Mumbai : With Indian equities markets worshipping Lakshmi, the goddess of wealth, during Diwali this week, some wealth returned to the battered markets with a key share index ending with a gain of 12.5 percent after losing more than 35 percent in the first three weeks of October.
The benchmark 30-share sensitive index (Sensex) of the Bombay Stock Exchange (BSE) ended the week Friday at 9,788.06, up 1,086.99 points or 12.5 percent from its close the previous Friday at 8,701.07.
Similarly, the broader-based 50-share S&P CNX Nifty index of the National Stock Exchange (NSE) finished the week Friday at 2,885.60 points, up 301.6 points or 11.7 percent from its close Friday previous week at 2,584.00.
The BSE midcap ended Friday this week at 3,200.02 points, up 104.34 points or 3.4 percent from its close Friday previous week at 3,095.68 points.
The BSE smallcap ended Friday this week at 3,765.11 points, up 103.28 points or 2.8 percent from its close Friday previous week at 3,661.83 points.
The week, however, began disastrously with the Sensex hitting a three-year low in intra-day trading Monday falling even below the 8,000 mark to 7,985.07 points before recovering somewhat to end the day at 8,509 points, down 191.51 points or 2.2 percent from its close previous Friday at 8,701.07 points.
At the NSE, the broader-based 50-share S&P CNX Nifty closed Monday at 2,524.2 points, down 59.8 points or 2.31 percent from its close Friday previous week at 2,584.00 points.
Tuesday happened to be Diwali and with brokers worshipping Lakshmi at the BSE, cheer returned to the markets and the Sensex made a sharp U-turn to regain the psychologically important 9,000 mark after falling freely for the past few trading sessions.
In special ‘muhurat’ trading Tuesday, marking the beginning of the Hindu Samvat calendar year 2065, the 30-share Sensitive Index (Sensex) of the Bombay Stock exchange closed at 9,008.08 points, up 498.52 points or 5.86 percent.
The Nifty too ended 160.4 points or 6.3 percent higher at 2,684.6 points from its previous close Monday at 2,524.2 points.
Wednesday too saw the Sensex finish a tad higher at 9,044.51 points to post a marginal gain of 36.43 points, or 0.40 percent, over Tuesday’s close.
At the National Stock Exchange (NSE), the broader S&P CNX Nifty ended Wednesday at 2,712.50 points, up 27.90 points or 1.04 percent from its previous close Tuesday at 2,684.6 points.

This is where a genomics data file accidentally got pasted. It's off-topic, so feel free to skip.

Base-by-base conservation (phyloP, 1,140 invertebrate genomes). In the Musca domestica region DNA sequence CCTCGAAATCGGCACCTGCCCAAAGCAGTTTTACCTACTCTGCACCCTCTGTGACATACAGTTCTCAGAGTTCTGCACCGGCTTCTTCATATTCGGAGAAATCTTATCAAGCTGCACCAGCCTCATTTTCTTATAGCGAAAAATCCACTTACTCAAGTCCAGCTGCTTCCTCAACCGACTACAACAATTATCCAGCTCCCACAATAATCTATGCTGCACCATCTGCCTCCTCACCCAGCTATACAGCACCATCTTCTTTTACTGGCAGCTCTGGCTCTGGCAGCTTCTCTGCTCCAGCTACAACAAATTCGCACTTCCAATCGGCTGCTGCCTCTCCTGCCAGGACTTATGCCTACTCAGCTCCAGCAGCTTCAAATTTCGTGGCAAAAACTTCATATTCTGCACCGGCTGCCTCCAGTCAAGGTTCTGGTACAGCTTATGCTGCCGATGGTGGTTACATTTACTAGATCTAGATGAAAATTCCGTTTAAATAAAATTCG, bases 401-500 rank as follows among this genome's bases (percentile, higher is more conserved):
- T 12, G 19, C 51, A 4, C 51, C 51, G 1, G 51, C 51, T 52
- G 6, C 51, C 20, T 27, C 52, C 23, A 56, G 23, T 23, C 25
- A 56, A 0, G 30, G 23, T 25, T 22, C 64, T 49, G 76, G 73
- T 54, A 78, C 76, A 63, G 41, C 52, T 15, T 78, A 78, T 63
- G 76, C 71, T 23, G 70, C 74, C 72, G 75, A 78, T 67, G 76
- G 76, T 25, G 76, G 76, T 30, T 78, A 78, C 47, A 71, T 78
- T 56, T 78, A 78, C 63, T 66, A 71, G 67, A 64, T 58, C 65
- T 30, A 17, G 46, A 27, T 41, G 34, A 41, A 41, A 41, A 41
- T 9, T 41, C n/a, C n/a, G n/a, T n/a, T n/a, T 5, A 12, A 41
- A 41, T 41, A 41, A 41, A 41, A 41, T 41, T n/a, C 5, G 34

There was no trading Thursday as markets were closed on account of Hindu festival Bhai Duj.
After the bear market excesses of the last few weeks, Friday saw Indian equities markets really bounce back with the Sensex closing with a gain of 743.55 points or 8.22 percent – the biggest single-day gain in recent weeks.
Markets opened strong Friday with the Sensex up more than 300 points over its previous close and rallied upward throughout the day to finish at 9,788.06, up 743.55 points or 8.22 percent from its previous close Wednesday at 9,044.51 points.
Analysts were, however, cautious to point out that despite the upward rally, there is still little depth in the market as investors continue to be jittery, especially now that the US has reported a contraction of its economy in the third quarter raising fears of a recession in the world’s largest economy.
The US Consumer Confidence Index announced Thursday was also at an all-time low and with the US being a consumption-driven economy, analysts said a recession in the US economy is now a near certainty.
“It is too premature to say there is a definite bullish trend in the market,” said Jagannadham Thunuguntla, head of the capital markets arm of India’s fourth largest share brokerage firm, the Delhi-based SMC Group.
“Just too much has happened in the last two months and investors are still shell-shocked and trying to understand the state of the global economy,” Thunuguntla said.
He, however, pointed out that bear market excesses are always followed by a sharp bounce-back and since the Indian equities markets have been in a 10-month long bear grip eroding share values by more than 50 percent since markets peaked in Jan this year, some recovery is only to be expected.